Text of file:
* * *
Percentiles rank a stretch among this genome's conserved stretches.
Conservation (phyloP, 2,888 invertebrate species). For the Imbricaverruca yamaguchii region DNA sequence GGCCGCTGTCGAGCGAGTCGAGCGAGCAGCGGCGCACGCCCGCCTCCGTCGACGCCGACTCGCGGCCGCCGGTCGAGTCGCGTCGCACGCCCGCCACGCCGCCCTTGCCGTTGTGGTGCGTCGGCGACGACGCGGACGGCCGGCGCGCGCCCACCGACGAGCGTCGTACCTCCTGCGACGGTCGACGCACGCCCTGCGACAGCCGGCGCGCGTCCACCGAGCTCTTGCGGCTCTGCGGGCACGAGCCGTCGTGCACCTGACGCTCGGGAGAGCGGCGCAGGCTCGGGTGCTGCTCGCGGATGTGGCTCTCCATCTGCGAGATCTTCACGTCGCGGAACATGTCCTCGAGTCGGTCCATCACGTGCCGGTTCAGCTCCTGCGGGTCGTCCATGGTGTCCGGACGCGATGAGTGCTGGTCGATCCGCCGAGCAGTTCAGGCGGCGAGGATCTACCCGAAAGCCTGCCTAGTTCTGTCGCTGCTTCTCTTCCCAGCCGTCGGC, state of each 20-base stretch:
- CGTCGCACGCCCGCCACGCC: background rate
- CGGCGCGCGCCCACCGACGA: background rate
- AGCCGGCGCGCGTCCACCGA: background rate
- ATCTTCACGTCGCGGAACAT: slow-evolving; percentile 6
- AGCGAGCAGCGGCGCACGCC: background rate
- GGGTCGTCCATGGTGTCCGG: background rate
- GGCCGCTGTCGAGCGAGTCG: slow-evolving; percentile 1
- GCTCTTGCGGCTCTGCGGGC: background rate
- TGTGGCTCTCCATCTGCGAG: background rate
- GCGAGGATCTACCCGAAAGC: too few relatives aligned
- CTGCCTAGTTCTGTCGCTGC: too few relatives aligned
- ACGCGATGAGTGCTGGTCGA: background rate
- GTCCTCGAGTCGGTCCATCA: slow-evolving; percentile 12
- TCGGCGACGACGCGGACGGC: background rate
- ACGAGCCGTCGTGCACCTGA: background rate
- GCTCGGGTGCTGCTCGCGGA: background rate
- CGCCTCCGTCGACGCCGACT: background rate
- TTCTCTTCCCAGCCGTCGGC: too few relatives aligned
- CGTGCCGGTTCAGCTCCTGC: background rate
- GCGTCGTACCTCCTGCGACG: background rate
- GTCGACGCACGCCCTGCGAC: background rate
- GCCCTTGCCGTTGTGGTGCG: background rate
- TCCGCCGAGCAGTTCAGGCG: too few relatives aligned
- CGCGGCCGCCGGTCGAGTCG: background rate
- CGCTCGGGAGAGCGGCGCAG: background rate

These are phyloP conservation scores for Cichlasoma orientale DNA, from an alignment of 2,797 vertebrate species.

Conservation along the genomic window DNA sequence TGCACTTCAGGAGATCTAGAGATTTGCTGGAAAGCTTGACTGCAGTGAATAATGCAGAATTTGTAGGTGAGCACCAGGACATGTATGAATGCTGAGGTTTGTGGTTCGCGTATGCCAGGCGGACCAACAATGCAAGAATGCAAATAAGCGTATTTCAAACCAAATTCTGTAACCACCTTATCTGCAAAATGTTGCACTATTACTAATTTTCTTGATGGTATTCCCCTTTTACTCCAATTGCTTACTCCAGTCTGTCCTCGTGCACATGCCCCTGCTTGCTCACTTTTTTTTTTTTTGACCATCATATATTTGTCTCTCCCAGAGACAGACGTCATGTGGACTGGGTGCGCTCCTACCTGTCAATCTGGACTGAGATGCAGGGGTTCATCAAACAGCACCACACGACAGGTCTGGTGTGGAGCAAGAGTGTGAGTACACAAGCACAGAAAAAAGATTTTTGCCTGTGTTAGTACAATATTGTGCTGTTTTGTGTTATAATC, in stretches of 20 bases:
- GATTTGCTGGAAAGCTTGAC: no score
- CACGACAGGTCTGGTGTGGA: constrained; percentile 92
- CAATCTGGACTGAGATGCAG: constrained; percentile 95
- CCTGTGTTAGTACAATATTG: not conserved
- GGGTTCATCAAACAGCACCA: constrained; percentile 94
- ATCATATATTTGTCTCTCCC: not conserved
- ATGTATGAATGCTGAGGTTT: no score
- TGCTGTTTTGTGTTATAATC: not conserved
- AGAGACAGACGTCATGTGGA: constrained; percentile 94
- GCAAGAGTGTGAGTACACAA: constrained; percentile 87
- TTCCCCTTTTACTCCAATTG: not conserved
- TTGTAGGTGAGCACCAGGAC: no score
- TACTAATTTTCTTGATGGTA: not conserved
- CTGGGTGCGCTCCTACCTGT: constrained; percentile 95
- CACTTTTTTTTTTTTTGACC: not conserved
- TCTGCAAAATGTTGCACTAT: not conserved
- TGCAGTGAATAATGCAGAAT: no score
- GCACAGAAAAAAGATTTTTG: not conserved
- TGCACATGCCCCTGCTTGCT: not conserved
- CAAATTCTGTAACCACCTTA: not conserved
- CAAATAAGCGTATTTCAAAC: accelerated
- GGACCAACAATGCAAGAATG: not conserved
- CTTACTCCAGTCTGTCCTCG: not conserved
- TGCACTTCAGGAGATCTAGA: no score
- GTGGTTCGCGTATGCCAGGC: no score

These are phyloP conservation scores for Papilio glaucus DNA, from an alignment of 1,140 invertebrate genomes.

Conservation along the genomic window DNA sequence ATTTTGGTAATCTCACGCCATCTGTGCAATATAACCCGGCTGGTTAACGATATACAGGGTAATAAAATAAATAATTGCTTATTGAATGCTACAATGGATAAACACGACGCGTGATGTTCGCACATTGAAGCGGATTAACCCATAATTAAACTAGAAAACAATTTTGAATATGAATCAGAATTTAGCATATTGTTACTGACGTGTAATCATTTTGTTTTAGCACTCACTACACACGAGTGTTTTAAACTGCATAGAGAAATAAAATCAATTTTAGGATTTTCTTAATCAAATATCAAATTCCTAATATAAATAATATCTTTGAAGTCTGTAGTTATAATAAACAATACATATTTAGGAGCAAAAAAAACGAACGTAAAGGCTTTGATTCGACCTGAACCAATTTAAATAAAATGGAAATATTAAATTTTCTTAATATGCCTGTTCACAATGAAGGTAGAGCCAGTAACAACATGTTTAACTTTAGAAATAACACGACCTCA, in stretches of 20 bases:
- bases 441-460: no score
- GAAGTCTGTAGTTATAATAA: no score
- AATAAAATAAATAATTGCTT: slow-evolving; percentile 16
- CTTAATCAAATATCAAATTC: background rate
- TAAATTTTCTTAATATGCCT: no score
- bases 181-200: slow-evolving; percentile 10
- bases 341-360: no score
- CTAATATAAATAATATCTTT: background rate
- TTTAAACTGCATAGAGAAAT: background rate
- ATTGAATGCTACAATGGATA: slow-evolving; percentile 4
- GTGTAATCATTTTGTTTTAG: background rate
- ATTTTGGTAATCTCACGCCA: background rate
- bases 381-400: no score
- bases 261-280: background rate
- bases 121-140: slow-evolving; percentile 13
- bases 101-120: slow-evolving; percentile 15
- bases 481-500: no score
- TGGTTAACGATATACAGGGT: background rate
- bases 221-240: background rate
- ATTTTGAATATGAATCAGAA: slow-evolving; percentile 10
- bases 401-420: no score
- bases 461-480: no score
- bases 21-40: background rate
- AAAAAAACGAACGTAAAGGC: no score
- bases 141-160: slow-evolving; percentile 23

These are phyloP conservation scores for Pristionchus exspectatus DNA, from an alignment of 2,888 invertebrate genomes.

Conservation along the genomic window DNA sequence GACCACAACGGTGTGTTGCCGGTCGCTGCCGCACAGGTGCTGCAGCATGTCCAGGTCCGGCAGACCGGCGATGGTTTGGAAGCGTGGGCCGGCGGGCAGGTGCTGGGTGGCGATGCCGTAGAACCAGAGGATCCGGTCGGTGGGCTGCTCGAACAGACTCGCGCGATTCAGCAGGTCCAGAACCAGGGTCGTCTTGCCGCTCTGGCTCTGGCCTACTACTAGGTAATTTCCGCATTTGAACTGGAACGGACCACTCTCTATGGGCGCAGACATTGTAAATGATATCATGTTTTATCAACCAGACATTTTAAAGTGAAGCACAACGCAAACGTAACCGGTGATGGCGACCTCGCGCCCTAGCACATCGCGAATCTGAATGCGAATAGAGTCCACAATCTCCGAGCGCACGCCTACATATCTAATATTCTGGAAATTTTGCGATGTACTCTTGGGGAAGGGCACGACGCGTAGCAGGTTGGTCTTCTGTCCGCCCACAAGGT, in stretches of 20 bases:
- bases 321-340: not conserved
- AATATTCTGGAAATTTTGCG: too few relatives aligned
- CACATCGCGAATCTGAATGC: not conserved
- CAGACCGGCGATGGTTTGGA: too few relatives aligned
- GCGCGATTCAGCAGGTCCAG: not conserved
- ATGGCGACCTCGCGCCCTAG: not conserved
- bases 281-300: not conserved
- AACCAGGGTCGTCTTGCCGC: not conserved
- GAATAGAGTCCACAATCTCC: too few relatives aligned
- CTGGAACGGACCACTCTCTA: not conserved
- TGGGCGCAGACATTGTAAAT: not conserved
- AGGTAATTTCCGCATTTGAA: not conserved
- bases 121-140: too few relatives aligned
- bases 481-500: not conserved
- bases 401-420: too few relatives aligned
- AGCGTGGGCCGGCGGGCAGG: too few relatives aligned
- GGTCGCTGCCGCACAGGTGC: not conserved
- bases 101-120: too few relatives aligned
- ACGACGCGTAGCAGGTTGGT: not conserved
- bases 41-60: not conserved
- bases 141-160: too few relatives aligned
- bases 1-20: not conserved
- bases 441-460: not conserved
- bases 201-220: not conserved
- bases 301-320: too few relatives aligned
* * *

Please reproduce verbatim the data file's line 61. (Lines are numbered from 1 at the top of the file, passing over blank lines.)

- TAAATTTTCTTAATATGCCT: no score